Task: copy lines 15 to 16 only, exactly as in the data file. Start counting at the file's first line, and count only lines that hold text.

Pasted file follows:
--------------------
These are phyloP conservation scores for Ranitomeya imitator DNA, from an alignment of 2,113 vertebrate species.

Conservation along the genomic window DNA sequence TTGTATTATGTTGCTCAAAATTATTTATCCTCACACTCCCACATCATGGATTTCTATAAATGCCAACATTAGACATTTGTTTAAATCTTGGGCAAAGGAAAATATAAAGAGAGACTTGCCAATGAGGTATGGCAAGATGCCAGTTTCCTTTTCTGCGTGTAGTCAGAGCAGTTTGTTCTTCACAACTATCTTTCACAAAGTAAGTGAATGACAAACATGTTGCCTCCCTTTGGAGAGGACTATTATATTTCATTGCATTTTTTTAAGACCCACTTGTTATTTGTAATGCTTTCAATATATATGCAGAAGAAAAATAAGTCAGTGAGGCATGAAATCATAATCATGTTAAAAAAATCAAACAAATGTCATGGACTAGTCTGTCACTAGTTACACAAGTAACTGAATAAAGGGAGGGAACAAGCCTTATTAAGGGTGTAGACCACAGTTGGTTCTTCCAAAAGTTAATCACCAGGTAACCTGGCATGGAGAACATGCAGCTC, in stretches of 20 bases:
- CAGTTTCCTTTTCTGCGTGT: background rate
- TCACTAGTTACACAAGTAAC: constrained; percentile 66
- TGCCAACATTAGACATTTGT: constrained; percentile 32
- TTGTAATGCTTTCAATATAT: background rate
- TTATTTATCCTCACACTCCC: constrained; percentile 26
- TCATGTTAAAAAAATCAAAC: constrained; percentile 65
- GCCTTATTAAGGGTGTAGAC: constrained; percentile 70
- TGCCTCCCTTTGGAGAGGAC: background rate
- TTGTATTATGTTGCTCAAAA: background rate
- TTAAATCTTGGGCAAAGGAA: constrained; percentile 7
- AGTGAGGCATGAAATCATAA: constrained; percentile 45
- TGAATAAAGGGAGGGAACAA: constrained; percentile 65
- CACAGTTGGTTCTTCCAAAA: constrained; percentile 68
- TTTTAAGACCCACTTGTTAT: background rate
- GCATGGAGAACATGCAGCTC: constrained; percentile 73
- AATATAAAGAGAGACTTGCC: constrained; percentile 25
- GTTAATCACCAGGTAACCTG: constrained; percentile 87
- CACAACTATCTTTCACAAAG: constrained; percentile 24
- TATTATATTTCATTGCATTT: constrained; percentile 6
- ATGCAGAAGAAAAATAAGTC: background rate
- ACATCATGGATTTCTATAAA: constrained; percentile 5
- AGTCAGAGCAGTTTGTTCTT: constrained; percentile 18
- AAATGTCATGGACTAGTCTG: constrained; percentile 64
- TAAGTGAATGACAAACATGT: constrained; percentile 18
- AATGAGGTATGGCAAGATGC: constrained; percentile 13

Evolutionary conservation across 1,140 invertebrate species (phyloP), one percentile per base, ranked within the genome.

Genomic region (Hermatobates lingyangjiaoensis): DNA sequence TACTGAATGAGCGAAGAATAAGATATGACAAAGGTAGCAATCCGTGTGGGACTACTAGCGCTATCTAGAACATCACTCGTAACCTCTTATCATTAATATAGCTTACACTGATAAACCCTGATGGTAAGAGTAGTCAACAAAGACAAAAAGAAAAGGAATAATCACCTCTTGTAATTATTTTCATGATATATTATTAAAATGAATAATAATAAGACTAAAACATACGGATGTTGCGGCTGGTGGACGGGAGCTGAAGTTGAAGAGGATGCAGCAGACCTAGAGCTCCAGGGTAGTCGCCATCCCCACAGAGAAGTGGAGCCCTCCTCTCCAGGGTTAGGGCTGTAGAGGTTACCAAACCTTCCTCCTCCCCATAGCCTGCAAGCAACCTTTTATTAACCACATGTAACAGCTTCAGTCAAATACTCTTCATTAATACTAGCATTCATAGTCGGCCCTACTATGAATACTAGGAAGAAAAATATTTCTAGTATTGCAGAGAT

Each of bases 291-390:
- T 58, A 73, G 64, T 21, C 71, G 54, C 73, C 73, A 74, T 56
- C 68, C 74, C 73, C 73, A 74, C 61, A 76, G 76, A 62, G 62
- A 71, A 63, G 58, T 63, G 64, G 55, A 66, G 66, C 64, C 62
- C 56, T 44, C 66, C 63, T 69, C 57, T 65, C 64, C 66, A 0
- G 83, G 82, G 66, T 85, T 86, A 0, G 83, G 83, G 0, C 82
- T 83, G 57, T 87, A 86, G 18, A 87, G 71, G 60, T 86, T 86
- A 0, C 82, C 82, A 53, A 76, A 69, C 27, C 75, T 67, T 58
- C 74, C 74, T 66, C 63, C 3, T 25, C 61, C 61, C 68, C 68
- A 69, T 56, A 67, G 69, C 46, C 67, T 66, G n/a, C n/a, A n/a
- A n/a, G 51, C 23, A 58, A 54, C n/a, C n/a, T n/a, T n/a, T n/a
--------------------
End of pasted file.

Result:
- CACAGTTGGTTCTTCCAAAA: constrained; percentile 68
- TTTTAAGACCCACTTGTTAT: background rate